// that's not a problem).
    // View https://bugs.php.net/bug.php?id=71003 for more information.
    $aptibleConnection['driver'] = 'mysql';
    $aptibleConnection['collation'] = 'utf8_unicode_ci';
    $aptibleConnection['options'] = [
      PDO::MYSQL_ATTR_SSL_CIPHER => 'DHE-RSA-AES256-SHA',
      PDO::MYSQL_ATTR_SSL_VERIFY_SERVER_CERT => false,
    ];
  } elseif ($scheme === "postgresql") {
    $aptibleConnection['driver'] = 'pgsql';
    $aptibleConnection['schema'] = 'public';
  } else {
    error_log("DB_CONNECTION is aptible and DATABASE_URL is set, but the scheme '$scheme' is invalid!");
    return [];
  }
  return $aptibleConnection;
}

Then, add the following key / value pair in your connections array:

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'connections' => [
  'aptible' => generateAptibleConnection(),

  // Some other connections you already have
]

Once again, commit the changes.

5. Bring it all together

At this point, you’re almost ready to deploy. All that is left to do is put the pieces together by setting environment variables on your app to point it to your database, and pushing your code to Aptible.

To add the environment variables, use:

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aptible config:set --app "$APP_HANDLE" \
  "DB_CONNECTION=aptible" \
  "DATABASE_URL=$DATABASE_URL" \
  "APP_DEBUG=false"

Make sure you set or substitute $APP_HANDLE and $DATABASE_URL respectively with the handle you chose for your app and the URL Aptible provided when you provisioned your database.

Once you’re done, push your code to Aptible by adding Aptible as a git remote for your app, and then using git push to push your code:

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git remote add aptible git@beta.aptible.com:$ENVIRONMENT_HANDLE/$APP_HANDLE.git
git push aptible master

Make sure you set or substitute $ENVIRONMENT_HANDLE and $APP_HANDLE with the actual values you got in step 1 (you can just substitute the entire remote).

6. Add an Endpoint

To expose your app to the Internet, you’ll want to add an HTTPS Endpoint. In the Aptible dashboard, select your app, then open the “Endpoints” tab.

  1. Service: Select the app service you want to expose (often a web service).
  2. Endpoint type: The quickest option is request a default *.on-aptible.com endpoint address, which will serve the *.on-aptible.com wildcard certificate. With a custom endpoint, you provide a certificate and key for a domain of your choice.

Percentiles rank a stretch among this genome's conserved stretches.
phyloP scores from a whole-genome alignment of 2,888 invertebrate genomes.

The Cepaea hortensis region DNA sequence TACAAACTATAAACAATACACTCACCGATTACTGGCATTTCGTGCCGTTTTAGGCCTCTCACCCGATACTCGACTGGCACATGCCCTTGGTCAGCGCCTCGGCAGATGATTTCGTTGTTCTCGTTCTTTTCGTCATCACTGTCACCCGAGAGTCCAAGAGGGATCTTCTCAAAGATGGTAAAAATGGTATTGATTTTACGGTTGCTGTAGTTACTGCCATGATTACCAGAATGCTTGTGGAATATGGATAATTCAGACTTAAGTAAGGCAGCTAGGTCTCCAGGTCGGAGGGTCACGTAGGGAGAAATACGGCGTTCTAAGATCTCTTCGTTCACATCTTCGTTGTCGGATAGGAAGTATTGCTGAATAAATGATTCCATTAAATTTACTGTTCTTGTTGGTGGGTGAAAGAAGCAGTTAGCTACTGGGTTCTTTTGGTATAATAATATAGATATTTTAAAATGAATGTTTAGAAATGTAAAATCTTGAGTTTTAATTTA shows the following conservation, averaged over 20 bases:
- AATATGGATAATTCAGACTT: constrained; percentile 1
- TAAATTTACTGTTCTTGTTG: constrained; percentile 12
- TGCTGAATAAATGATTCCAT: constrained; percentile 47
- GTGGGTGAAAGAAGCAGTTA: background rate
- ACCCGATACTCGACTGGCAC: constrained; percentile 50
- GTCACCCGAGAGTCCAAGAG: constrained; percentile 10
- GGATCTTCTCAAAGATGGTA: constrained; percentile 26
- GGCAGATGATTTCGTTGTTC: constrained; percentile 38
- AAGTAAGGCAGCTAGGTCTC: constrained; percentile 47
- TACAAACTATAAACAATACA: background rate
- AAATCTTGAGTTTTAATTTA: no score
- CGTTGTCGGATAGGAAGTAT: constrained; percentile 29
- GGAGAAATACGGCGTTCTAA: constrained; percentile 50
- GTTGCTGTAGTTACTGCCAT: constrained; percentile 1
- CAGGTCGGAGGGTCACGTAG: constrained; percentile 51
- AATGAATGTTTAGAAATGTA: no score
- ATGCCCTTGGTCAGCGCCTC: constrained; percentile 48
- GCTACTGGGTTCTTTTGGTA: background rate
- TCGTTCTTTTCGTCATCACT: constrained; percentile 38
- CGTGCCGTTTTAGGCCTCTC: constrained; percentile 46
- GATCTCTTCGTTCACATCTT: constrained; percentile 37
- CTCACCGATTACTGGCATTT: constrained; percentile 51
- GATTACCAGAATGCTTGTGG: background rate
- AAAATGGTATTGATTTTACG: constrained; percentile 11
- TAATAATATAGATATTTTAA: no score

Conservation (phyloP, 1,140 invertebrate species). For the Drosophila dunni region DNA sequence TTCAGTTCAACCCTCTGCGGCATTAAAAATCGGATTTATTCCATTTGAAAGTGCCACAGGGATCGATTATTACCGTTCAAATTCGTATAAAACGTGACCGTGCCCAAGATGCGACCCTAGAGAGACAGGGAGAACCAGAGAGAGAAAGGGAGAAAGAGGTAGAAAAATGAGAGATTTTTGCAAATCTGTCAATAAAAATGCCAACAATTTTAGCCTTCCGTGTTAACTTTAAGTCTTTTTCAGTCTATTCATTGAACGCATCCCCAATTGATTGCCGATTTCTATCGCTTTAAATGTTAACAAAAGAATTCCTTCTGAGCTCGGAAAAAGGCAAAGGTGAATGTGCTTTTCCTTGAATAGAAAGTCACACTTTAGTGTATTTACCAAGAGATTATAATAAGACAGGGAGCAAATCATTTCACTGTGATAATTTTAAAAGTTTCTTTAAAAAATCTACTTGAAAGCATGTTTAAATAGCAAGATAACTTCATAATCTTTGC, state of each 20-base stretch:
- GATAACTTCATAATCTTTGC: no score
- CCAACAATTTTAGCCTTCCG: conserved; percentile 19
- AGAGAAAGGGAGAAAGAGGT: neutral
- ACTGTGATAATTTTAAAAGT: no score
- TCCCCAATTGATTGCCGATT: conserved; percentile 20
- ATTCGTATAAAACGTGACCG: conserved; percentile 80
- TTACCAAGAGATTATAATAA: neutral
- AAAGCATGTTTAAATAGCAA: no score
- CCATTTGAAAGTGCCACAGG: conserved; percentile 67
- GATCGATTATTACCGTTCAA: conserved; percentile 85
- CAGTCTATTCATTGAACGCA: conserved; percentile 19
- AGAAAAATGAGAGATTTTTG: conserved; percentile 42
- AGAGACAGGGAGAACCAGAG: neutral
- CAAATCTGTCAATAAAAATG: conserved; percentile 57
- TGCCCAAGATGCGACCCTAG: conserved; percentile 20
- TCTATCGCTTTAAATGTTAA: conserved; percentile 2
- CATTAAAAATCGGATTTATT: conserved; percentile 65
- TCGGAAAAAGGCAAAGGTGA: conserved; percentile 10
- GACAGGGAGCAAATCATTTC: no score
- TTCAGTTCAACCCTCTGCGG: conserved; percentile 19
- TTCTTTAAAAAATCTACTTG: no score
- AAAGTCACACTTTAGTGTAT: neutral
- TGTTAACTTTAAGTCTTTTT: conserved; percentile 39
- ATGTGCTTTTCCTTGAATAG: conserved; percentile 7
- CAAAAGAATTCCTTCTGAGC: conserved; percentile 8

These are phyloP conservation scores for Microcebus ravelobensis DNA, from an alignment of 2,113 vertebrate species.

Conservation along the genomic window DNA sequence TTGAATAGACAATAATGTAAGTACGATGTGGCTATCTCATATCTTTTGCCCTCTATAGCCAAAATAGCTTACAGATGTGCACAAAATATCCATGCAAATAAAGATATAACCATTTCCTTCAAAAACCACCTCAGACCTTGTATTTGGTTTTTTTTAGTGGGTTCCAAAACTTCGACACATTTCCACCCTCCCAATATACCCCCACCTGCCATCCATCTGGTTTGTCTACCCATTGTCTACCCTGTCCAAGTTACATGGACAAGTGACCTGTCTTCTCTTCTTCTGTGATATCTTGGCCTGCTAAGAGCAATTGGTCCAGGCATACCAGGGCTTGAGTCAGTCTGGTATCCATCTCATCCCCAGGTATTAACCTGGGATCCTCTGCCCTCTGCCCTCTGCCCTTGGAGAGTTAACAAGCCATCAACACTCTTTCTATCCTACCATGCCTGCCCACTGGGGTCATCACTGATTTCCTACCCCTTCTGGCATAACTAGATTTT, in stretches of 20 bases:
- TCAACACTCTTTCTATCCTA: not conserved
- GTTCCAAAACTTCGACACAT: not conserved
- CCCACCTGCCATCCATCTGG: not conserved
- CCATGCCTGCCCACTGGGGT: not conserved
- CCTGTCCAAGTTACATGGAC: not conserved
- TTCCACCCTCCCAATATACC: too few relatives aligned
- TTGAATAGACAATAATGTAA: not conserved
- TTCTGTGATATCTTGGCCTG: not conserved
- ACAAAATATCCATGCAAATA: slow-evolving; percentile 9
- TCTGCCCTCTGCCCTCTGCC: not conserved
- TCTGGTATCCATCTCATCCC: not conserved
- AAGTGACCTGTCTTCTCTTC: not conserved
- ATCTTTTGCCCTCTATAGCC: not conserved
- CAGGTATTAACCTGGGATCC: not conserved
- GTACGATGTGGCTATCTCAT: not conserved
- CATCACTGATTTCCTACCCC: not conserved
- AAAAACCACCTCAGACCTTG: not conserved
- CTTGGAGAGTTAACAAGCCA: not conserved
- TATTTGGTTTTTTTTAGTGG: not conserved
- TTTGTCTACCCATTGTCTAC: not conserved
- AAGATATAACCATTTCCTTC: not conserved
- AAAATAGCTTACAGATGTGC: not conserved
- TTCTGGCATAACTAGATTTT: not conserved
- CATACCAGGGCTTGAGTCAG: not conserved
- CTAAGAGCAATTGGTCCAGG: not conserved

3. Type: External endpoints are exposed to the Internet, meaning their endpoint addresses resolve to public IP addresses. Internal endpoints receive private IP addresses and are only routable from within your stack.
  4. Save the endpoint, wait for it to provision (usually 2-15 minutes), then test the endpoint address. To test internal endpoints, you can aptible ssh into your app to spin up an ephemeral container, then curl your internal endpoint.

On each subsequent deploy, the Aptible platform will perform a health check on any service with an endpoint. For HTTPS Endpoints, the health check involves making an HTTP request and listening for any response. The service is considered healthy if it responds, regardless of the response status code. Deploys that fail their health checks will not be released.

7. Next steps

At this stage, your app should be running on Aptible. If you get an error when accessing your app, then you should check your application logs.

That being said, your app is not production ready yet. Here are a few recommended next steps:

First, you shouldn’t store your sessions on the local disk (which is the default in Laravel). Whenever you re-deploy your app on Aptible, we re-start it in a new container, which mean sessions stored on disk will be lost, and your users will be logged out.

To store sessions in the database instead, you need to:

  • Create a new database migration to create tables for your sessions. Use php artisan session:table to create one, and check it in your repository; it’ll run the next time you deploy.
  • Instruct Laravel to use your database to store sessions by setting the SESSION_DRIVER environment variable: aptible config:set --app "$APP_HANDLE" "SESSION_DRIVER=database".

Second, your app will be using the APP_KEY from your .env file, which is presumably your development APP_KEY. You should generate a new one, and set it via aptible config:set --app "$APP_HANDLE" "APP_KEY=$NEW_APP_KEY" (make sure you set or substitute $NEW_APP_KEY here).

This guide requires that you have:

  • An Aptible account
  • An SSH key associated with your Aptible user account
  • The Aptible Toolbelt installed